Sara, your Facebook friend who loves kink, her undercut, and the boyfriend she’s had since high school? Queer.
Connor, the cashier at Trader Joe’s with the purple beard, wife, and two-story ranch house in the suburbs? Queer.
Brad, your co-worker who enjoys wearing women’s underwear under his three piece suit (which you know about because he told you and everyone else in the office about it), casual misogyny, and his “trans-feminine” identity? Super queer.
Samantha, your polyamorous next-door neighbor who cares more than anything about feminism, her husband Jeff, and her boyfriend Lance? Oh yeah, queer as FUCK, y’all!
All the above people have three things in common:
- They have never once been in a same-sex relationship.
- They are cisgendered
- And ten years ago it would have been laughable for them to identify as anything other than the straight people they are, and back then the LGBT community would probably not have been comfortable with them doing so.
But sometime after 2008 there seemed to be less and less reason for LGBT people in the United States to segregate ourselves from the rest of the world. Thus was born The Straight Queer. As in: Straight people who like to cross dress (no, really); straight people in the BDSM community (no, really); straight people who practice polyamory (no, really); straight people who once kissed a girl/boy and liked it, but could not possibly fathom a future with someone of their own gender; and so on.
And if these straight people wanted to join our big faggy pool party and claim the trendier parts of our identity for themselves — and score some cool points in the process — well, what could it really hurt?
The water’s fine, come on in and join the party! There’s room enough for everyone to be queer when Obama is president! Gay marriage is legal in lots of states, and soon it will probably be legal nationwide! Don’t Ask Don’t Tell just became ancient history! The President signed an executive order protecting trans people! Same sex partners can adopt children now! Hate crimes now include LGBT people! Oh hey look, the Supreme Court legalized gay marriage across the country, just like we were hoping! Bathroom bill? Never heard of it! Progress is obviously inevitable, and we can’t wait to see what Clinton will do in her first term!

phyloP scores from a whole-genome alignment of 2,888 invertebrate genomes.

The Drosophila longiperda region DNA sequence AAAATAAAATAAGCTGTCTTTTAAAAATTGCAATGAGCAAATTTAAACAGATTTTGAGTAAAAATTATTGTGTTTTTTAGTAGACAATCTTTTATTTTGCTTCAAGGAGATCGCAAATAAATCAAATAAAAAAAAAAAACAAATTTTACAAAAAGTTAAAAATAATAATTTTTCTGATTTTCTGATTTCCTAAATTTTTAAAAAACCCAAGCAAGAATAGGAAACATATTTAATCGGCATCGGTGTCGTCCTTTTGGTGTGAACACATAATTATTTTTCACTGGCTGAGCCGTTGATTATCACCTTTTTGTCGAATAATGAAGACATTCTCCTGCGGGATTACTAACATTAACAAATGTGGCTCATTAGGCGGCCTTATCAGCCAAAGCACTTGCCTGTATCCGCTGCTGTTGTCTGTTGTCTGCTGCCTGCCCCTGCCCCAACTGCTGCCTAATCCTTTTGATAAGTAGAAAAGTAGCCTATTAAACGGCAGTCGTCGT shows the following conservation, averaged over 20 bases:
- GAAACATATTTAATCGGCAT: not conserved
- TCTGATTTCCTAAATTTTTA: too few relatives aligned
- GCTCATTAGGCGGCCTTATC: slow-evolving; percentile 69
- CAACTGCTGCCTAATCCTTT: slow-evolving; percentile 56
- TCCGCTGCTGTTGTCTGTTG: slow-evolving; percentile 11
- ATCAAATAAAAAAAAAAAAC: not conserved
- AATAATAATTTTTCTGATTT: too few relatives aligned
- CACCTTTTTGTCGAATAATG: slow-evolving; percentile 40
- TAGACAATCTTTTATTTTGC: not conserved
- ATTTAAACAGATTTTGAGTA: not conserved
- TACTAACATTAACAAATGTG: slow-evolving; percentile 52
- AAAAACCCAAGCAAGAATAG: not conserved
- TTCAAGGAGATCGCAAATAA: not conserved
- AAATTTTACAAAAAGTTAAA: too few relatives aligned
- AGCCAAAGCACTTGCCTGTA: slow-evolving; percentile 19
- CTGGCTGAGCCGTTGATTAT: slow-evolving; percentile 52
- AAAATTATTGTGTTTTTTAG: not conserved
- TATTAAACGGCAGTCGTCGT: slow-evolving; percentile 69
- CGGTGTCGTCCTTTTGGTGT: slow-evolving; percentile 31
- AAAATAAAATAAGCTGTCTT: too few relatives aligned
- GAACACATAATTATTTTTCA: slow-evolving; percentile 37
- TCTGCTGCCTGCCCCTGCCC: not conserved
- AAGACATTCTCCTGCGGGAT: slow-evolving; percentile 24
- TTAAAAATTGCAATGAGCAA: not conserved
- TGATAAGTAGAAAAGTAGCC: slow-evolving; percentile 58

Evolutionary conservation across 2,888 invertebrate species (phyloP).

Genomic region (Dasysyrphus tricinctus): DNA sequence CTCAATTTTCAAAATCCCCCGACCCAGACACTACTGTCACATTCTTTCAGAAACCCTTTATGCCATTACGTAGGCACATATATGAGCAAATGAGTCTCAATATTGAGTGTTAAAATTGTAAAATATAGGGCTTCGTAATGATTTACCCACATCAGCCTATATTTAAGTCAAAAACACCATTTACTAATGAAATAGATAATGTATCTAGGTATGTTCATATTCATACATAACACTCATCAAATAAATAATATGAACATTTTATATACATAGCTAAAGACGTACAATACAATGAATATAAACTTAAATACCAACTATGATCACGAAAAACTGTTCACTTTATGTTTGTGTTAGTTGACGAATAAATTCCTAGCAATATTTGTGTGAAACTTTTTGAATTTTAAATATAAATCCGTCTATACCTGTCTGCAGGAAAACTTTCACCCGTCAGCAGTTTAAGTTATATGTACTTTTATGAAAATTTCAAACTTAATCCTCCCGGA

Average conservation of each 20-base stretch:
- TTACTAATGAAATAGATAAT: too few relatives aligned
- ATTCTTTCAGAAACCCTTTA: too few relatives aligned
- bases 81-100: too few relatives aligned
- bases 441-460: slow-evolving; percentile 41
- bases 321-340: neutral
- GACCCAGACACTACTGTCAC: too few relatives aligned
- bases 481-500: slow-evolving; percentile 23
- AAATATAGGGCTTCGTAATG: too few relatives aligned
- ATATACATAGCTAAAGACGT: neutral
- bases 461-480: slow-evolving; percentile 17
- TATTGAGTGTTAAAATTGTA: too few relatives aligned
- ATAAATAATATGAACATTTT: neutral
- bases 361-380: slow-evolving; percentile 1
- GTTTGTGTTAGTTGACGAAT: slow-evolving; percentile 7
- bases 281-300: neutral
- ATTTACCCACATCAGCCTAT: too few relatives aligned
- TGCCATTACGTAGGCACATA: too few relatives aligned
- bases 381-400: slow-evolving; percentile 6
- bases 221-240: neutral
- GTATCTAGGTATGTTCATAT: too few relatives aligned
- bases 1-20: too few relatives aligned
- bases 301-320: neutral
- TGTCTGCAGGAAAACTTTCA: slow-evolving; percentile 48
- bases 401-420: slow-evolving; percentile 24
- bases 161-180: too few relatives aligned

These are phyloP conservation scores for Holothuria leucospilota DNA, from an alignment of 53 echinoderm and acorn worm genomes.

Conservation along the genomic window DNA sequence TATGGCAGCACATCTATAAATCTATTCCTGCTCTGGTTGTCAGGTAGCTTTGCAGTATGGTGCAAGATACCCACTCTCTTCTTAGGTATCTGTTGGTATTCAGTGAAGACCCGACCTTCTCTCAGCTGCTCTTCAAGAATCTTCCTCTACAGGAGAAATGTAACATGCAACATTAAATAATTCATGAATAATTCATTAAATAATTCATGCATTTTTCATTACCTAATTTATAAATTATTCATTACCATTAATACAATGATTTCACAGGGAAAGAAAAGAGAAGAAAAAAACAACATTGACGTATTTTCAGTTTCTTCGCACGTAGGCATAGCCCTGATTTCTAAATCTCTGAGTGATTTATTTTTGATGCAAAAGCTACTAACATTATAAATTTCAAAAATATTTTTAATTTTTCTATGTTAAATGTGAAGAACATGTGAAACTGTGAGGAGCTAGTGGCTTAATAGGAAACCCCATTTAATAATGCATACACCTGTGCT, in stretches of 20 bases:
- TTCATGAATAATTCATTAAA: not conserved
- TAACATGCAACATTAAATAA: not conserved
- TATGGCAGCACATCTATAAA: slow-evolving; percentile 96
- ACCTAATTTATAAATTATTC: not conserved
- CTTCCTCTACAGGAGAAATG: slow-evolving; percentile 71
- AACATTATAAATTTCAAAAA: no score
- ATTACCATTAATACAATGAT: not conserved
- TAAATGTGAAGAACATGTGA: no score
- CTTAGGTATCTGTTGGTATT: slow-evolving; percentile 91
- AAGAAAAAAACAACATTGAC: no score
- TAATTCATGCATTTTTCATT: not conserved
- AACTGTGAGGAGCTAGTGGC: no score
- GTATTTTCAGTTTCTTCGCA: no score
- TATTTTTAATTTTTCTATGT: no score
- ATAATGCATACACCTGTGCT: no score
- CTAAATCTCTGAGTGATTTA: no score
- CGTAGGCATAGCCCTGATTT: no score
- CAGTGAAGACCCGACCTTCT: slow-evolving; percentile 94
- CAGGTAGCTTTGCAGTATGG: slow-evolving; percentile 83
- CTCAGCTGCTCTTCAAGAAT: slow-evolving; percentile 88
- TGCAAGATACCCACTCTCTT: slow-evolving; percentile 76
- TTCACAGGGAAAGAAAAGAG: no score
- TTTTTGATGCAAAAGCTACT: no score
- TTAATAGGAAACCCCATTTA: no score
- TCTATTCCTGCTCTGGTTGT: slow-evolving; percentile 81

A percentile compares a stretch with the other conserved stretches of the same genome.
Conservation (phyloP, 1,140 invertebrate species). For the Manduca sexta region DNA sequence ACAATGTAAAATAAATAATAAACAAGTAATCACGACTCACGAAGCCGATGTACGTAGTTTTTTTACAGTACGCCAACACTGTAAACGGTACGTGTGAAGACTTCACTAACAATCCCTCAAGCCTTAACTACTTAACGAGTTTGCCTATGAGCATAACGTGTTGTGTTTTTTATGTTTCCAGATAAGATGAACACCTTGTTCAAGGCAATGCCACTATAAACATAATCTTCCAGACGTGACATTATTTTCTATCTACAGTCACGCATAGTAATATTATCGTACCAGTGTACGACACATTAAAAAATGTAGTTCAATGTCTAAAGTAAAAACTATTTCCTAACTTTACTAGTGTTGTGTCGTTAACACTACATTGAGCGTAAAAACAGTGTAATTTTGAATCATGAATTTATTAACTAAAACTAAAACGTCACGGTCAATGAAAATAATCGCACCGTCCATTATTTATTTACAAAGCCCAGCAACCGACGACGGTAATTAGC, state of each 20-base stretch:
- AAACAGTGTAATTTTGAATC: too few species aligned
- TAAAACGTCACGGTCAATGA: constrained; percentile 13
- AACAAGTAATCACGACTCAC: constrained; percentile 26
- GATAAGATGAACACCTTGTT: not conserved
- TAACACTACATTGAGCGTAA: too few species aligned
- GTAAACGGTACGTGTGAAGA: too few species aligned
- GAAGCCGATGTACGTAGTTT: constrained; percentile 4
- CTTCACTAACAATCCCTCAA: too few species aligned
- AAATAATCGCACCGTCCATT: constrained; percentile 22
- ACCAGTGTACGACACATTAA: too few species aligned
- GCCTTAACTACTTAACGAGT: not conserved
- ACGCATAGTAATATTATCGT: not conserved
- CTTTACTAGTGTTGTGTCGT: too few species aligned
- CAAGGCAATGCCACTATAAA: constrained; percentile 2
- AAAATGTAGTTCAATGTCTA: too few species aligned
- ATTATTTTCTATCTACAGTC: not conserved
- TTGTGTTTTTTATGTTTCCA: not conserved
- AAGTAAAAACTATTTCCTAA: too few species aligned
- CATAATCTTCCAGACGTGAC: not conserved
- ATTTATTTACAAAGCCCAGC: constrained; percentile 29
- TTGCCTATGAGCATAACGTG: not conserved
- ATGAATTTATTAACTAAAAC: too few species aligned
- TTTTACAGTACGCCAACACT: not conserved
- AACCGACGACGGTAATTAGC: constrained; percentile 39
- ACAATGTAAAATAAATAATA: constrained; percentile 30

But in November 2016 a moth-eaten apricot by the name of Donald crashed the party and Trumped in the pool, and the proverbial water may never be fine again.
Since the election, LGBT people have increasingly become one of the minority punching bags of choice at the federal, state, and interpersonal levels alike. Trump promptly rescinded the executive order protecting trans people; the Texas Supreme Court is currently deciding whether or not they can roll back same-sex marriage benefits such as health and life insurance; nine states have introduced bathroom bills; reports of hate crimes against LGBT citizens have risen sharply; and, well, here we are.
To put it plainly: right now it is really fucking dangerous to be someone in a same-sex relationship, to be someone with a trans history, or to be someone genuinely aspiring to either or both of the above. This means that, while no one has the right to invalidate the identity of another, there are and will continue to be immediate and considerable consequences for anyone whose choice of life partner or gender presentation makes them visible — and vulnerable.
Are straight queers going to defend us when this administration comes clawing its way into our bedrooms, our bathrooms, our marriages, and our lives? Can straight queers really be counted on to join these fights when they, themselves, really have nothing at stake in them? Will straight queers still stand with us when their own behaviors become toxic or harmful to us.
Yes, straight people, I know you have marched for us, and I’m sure you will march again. You have cared about us, and I am sure you will continue to care. But you haven’t fought for us the way we have fought for ourselves — not because you don’t support us, but because it’s human nature not to enter into a life-or-death struggle when neither your life nor your death are on the line.
“Simultaneous marches were held in cities worldwide as women from all walks of life banded together to protest against various women’s issues from equal pay to reproductive rights, which have long been central to political debate.
But where were these (white) women when DC’s town hall meeting to address missing black and latina girls was taking place? Nowhere in sight.”
Three guesses as to who would’ve shown up if white girls were the ones missing? Again this is simply human nature. People show up for the fights that affect them most directly; people just don’t have the emotional/psychic energy to fight to the death over every single issue that comes along.
A Facebook acquaintance of mine recently expressed shock in response to a post about the above-mentioned pending Texas Supreme Court decision. “I had no idea that was even a thing. That’s messed up!” she breathlessly exclaimed. This is a person who identifies as queer despite the fact that she has never dated a woman, and as near as I can tell her only sexual experiences with women have been in threesomes with her boyfriend. It’s understandable that she wasn’t following a pending legal case that would have had no effect whatsoever on her life; why the hell should she?